Plaintiff made a sick call on September 17, 2002 and a medical exam was conducted by Lori Lapina, a physician's assistant, at 14:00 hours or 2:00 p.m. on that date. Tr. 2/18/09 at 162. Lapina testified and her notes from that exam state that Plaintiff was complaining of severe pain in his genitals, but she found that his subjective complaints did not comport with his physical symptoms, i.e., that he was not acting how someone that was under the amount of pain he described would likely be acting. Tr. 2/18/09 at 168; Joint Exhibit 8. She explained that Plaintiff spent the entire exam massaging his genitals in front of her until she was forced to terminate the exam due to this disrespectful behavior. Tr. 2/18/09 at 169, 172. Lapina ordered that a urinalysis be conducted. She testified that the records indicate that Plaintiff had three times the normal amount of blood in his urine but that it was otherwise normal. Tr. 2/18/09 at 170. She did not recall reviewing the results of Plaintiff's urinalysis and offered no explanation as to why a follow-up test was not ordered. Tr. 2/18/09 at 172. However, she did explain that blood found in a person's urine could potentially be the result of a medical condition or trauma, including some type of self-inflicted trauma. Id.

The Court accepts as a fact that three times the normal amount of blood was found in Plaintiff's urine in the September 17, 2002 urinalysis. However, the Court does not find that this fact supports Plaintiff's alleged version of the events. First, there was no testimony at trial by a medical professional that the blood in his urine was actually caused by the type of trauma described by Plaintiff. Second, there is no evidence that the restraints placed on Plaintiff by Defendants King and Orenbaun during the unplanned use of force (which the Court accepts as the true version of events that are further detailed below) are casually linked to the blood found in his urine. Third, the urinalysis was conducted more than 24 hours after the events in question, and, aside from the time Plaintiff spent outside of his cell during the videotaped medical exam conducted by Nurse Jones, Plaintiff was confined by himself in his cell during this time. As he was fondling his genital area in front of Lapina the next day, it is reasonable to conclude that he would do the same in the privacy of his single cell, potentially causing himself injury.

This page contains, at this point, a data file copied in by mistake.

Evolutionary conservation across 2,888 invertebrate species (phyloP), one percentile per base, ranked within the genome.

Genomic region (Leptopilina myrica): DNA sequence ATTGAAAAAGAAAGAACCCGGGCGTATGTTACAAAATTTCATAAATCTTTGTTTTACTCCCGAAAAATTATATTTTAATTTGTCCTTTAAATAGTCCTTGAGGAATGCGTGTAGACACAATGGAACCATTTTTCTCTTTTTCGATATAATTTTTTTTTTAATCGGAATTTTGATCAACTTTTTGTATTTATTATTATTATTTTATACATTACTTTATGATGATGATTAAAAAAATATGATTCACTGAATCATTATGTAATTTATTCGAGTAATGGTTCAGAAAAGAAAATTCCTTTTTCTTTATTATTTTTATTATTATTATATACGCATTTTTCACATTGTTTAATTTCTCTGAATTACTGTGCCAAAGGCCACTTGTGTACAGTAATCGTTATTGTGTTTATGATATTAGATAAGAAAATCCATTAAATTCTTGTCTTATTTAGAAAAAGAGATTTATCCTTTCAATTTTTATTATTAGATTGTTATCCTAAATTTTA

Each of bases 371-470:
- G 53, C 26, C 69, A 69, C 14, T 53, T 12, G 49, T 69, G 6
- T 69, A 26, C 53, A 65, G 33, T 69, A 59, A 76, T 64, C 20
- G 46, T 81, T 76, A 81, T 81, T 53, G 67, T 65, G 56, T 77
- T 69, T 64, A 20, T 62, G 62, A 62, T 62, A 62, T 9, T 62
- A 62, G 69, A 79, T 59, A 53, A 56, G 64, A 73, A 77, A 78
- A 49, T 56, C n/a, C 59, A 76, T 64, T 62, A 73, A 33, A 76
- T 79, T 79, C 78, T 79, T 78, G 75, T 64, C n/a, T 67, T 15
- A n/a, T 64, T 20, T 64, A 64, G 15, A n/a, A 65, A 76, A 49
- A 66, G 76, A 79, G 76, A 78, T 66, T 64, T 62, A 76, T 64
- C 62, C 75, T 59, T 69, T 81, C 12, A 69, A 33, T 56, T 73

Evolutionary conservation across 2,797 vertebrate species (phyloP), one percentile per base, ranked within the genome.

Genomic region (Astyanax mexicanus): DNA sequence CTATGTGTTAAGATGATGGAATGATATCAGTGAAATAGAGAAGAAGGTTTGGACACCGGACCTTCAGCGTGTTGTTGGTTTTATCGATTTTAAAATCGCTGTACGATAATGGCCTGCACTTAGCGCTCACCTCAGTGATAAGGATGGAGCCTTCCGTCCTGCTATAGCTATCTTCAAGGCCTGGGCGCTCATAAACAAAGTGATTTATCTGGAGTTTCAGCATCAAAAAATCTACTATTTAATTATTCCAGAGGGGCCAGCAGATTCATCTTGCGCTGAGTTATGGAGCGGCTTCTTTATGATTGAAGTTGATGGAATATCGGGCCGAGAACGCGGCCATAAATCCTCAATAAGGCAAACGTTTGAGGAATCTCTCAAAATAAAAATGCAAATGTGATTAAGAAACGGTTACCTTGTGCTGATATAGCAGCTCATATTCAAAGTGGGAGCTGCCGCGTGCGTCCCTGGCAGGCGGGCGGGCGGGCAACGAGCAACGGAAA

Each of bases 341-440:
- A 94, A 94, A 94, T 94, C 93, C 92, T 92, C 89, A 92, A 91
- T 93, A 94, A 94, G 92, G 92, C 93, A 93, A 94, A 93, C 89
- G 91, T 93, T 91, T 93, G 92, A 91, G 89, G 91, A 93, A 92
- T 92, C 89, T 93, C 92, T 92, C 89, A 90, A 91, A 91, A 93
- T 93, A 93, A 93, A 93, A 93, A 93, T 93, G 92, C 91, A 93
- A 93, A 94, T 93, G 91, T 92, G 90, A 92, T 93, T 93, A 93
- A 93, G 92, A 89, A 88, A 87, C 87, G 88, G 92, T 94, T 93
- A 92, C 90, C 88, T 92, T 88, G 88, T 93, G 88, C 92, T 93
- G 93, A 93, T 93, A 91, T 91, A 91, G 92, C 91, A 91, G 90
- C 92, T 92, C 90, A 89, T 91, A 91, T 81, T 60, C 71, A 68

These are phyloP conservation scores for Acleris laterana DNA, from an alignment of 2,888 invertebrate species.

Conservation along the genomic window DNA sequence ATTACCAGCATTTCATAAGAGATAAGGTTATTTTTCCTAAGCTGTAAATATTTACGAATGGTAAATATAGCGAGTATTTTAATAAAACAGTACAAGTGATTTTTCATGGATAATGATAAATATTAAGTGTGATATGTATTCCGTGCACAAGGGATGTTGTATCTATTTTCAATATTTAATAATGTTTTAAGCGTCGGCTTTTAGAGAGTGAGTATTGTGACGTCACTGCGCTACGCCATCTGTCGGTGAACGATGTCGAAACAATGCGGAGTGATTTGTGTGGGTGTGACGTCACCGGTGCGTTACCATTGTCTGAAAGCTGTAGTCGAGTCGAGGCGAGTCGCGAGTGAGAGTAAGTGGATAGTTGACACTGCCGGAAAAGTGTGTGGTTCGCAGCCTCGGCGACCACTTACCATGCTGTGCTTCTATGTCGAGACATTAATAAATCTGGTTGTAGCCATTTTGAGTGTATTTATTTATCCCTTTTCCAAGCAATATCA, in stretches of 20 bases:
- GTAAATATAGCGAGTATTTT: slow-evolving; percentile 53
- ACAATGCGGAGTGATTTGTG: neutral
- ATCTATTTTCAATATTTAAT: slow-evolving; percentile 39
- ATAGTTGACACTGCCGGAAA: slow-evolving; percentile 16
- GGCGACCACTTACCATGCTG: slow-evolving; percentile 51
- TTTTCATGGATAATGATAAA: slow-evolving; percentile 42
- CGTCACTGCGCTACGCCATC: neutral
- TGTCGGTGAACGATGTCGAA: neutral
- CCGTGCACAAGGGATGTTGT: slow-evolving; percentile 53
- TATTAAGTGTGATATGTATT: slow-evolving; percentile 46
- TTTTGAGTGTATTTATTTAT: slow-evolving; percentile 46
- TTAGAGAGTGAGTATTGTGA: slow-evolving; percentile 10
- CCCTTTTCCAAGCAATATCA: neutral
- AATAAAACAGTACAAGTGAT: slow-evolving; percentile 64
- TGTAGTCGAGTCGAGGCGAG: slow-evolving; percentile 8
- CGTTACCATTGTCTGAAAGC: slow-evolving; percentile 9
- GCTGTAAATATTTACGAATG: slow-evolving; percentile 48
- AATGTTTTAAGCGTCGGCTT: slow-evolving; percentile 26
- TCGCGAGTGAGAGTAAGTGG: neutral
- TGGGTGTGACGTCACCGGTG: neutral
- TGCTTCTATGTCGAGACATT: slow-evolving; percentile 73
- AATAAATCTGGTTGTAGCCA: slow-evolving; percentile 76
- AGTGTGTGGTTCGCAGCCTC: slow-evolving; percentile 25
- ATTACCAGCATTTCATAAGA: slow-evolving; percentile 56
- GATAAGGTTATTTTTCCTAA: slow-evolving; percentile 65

The Court also did not find the testimony of former SCI-Greene inmates, David Serrano and Andre Jacobs, who testified in support of Plaintiff, to be credible. Like Plaintiff, both were biased against Defendants as each have filed grievances and lawsuits against the DOC and corrections officers at SCI-Greene. Jacobs testified that he had filed numerous grievances against SCI-Greene and estimated that he had filed in excess of ten lawsuits against the DOC, including one against SCI-Greene and Sergeant Durco, who was initially a defendant in this action. Tr. 2/18/09 at 43. Jacobs lost the lawsuit against Durco after a trial approximately two weeks prior to his testimony in the instant case. Tr. 2/18/09 at 56-7. Serrano testified that he had previously filed grievances against Orenbaun, Connor or King and that he had filed a lawsuit against SCI-Greene that was on appeal before the United States Court of Appeals for the Third Circuit at the time of trial.*fn7 Tr. 2/18/09 at 94-95.